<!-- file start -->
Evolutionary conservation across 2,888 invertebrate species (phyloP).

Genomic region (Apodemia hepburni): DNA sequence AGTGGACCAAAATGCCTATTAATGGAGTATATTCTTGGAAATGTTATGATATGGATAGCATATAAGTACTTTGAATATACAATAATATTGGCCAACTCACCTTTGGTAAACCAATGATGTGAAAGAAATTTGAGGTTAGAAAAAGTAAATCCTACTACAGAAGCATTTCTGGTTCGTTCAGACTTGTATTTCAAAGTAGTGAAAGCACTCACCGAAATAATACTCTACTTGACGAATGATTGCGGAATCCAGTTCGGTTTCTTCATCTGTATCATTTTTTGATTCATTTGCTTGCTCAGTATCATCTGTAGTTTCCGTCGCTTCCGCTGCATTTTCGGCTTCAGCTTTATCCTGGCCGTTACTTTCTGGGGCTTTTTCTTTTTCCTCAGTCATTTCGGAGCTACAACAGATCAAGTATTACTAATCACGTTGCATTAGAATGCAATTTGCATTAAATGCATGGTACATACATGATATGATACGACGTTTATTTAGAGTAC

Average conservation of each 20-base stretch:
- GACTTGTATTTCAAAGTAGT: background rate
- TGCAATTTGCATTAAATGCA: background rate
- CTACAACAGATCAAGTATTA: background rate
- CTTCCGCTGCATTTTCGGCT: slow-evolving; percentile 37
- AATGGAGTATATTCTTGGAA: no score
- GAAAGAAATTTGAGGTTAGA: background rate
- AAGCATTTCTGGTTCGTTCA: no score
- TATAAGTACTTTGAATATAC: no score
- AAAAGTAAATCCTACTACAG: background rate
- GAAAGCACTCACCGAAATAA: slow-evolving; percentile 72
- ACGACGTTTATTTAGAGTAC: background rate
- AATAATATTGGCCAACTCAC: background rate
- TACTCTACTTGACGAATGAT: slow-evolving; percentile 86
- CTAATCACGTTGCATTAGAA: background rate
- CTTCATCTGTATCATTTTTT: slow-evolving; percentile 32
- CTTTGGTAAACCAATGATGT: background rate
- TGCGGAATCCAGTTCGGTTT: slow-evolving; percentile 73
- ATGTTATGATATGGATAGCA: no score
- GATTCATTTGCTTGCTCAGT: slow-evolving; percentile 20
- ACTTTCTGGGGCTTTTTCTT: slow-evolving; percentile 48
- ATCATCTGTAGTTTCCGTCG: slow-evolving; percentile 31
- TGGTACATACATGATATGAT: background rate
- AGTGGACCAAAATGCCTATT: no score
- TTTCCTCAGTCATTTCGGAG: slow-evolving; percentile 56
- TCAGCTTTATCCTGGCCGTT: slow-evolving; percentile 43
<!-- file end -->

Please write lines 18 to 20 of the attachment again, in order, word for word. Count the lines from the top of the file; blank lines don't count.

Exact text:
- CTTCATCTGTATCATTTTTT: slow-evolving; percentile 32
- CTTTGGTAAACCAATGATGT: background rate
- TGCGGAATCCAGTTCGGTTT: slow-evolving; percentile 73